There could be several explanations for this; increased scrutiny by the National Accountability Bureau (NAB) and the media, greater political competitiveness between the incumbent and opposition parties in the run-up to the election cycle leading to more oversight, or a general shift in reporting and tax paying norms.

One way to examine what kinds of individuals are paying more tax is to consider whether the increase is due to newcomers or due to incumbents in office.

We find that the increase in tax paid by incumbent candidates is not distinguishable from 2016 to 2017 from the increase among challengers. However, there is a greater increase among incumbents from 2015 to 2016 than among challengers.

The similar rates among both incumbents and challengers in the years immediately preceding the election indicates that increased reporting and payment might be attributable to closer media and institutional scrutiny in the latest election cycle.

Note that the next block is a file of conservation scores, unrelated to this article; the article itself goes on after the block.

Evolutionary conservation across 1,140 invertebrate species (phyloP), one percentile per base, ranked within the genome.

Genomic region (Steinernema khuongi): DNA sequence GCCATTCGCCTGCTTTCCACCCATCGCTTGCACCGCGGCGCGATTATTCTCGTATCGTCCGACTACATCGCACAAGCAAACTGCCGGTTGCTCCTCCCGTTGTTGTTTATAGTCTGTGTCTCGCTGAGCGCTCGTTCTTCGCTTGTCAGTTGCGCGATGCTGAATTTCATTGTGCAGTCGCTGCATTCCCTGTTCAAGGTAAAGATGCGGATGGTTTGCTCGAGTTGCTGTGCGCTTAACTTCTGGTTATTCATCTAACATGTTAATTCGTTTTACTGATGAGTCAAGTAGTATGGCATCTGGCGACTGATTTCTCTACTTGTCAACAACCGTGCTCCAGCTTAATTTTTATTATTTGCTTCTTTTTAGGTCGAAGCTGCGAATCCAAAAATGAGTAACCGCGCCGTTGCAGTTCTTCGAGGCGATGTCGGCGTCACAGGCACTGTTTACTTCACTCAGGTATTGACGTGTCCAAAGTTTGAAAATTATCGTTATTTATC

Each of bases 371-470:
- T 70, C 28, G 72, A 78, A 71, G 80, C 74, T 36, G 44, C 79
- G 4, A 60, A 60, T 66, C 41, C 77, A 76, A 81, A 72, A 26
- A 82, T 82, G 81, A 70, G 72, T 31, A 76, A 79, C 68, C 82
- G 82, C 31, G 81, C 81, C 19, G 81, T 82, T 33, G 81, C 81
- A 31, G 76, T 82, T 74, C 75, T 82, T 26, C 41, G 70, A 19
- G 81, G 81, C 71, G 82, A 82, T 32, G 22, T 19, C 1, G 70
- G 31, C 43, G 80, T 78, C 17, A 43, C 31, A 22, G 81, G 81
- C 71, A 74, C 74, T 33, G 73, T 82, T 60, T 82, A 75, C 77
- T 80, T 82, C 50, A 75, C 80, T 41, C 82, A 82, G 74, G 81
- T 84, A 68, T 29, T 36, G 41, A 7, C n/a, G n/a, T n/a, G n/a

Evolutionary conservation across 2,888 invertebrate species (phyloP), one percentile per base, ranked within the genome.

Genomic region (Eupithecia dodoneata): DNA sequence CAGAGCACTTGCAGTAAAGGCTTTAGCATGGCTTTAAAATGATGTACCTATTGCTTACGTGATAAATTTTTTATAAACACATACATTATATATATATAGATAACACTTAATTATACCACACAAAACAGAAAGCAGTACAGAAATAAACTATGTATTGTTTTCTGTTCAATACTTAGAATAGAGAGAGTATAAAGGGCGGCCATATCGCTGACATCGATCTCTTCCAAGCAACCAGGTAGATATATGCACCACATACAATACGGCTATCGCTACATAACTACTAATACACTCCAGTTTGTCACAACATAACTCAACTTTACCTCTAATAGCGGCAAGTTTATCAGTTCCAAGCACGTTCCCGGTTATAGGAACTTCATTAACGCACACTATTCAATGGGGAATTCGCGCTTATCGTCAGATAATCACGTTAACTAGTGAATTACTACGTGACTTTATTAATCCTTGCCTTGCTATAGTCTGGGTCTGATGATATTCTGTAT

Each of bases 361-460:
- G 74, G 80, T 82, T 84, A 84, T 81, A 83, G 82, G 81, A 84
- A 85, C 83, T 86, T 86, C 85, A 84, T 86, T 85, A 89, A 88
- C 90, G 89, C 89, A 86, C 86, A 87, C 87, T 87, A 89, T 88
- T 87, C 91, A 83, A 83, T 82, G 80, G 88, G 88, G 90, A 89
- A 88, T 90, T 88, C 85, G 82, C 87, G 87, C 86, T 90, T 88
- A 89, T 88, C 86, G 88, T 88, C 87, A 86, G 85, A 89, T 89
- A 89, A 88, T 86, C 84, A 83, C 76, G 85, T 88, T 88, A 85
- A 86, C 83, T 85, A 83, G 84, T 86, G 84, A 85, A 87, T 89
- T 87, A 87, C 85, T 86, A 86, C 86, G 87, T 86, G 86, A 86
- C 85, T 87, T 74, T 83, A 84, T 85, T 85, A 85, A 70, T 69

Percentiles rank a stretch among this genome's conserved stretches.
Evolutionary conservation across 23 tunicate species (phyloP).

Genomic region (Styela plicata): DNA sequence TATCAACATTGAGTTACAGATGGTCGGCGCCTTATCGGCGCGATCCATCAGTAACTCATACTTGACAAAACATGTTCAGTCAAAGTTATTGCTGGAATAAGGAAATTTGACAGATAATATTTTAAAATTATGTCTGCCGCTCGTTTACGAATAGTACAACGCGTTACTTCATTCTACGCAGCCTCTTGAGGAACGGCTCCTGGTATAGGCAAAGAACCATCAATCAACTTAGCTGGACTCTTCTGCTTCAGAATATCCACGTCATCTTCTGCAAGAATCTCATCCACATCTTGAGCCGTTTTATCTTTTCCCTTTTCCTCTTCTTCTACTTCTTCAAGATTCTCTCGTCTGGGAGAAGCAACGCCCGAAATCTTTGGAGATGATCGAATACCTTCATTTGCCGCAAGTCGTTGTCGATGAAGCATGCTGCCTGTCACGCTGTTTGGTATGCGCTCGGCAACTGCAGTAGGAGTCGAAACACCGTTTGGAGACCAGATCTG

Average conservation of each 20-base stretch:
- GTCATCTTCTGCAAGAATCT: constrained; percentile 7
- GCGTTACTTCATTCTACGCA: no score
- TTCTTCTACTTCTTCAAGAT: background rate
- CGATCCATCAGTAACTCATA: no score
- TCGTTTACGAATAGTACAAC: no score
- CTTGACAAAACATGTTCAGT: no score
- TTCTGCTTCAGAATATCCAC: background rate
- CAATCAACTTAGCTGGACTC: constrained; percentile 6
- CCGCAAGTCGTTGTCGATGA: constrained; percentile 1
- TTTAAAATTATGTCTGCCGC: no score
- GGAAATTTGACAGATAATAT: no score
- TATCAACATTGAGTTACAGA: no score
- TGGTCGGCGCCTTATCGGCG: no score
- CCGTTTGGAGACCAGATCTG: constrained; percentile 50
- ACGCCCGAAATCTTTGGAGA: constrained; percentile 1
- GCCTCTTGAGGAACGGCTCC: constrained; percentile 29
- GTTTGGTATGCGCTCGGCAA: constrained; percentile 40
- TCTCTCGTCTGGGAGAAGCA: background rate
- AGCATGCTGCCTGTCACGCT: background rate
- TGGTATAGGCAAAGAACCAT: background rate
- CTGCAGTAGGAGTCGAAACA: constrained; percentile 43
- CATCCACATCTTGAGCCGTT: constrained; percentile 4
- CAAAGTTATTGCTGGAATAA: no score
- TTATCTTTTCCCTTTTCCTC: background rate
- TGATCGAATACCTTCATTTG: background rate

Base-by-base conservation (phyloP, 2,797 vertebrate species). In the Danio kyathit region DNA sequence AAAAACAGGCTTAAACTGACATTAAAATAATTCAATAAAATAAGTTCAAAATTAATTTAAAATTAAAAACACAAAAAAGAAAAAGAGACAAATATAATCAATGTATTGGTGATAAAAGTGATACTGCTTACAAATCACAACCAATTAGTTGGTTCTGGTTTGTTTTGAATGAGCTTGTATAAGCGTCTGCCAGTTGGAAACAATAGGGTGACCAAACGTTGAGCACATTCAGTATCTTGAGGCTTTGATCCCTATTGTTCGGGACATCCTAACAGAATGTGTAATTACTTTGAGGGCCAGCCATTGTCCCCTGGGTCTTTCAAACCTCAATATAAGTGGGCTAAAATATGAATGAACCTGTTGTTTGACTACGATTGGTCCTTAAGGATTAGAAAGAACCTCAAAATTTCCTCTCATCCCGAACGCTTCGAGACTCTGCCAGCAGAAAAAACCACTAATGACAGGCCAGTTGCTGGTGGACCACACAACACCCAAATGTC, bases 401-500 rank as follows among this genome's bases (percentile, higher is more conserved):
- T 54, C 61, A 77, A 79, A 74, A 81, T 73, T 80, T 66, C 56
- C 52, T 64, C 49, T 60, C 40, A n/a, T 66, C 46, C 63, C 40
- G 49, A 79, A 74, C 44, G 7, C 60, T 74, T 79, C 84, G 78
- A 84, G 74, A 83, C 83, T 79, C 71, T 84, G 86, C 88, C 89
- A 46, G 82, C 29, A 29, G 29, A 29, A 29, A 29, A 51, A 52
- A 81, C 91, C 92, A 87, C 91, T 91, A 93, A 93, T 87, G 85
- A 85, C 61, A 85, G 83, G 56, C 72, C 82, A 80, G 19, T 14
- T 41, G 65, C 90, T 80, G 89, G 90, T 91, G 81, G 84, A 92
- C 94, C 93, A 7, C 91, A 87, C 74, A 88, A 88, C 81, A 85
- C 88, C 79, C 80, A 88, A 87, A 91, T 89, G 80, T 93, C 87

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Not only are incumbents feeling the pressure, but challengers are also anticipating increased scrutiny and are responding with transparency.

Furthermore, these similar rates across incumbents and challengers indicate that the growth in assets cannot be entirely attributed to ill-gotten political maneuvering as challengers are less able to avail themselves of those opportunities.

Scrutiny may be greatest in areas where political competition is most fierce and where the election is most closely monitored.

Indeed, it appears that incumbents who are in very competitive races (where they won with fewer than 10 percentage points more votes than the runner-up) are responsible for the vast majority of the increase among incumbents. Indeed, the growth in taxes paid by incumbents running again in competitive constituencies is nearly 50% from 2016 to 2017 alone.

Overall, these trends point to a positive influence of the media and court oversight of elected officials.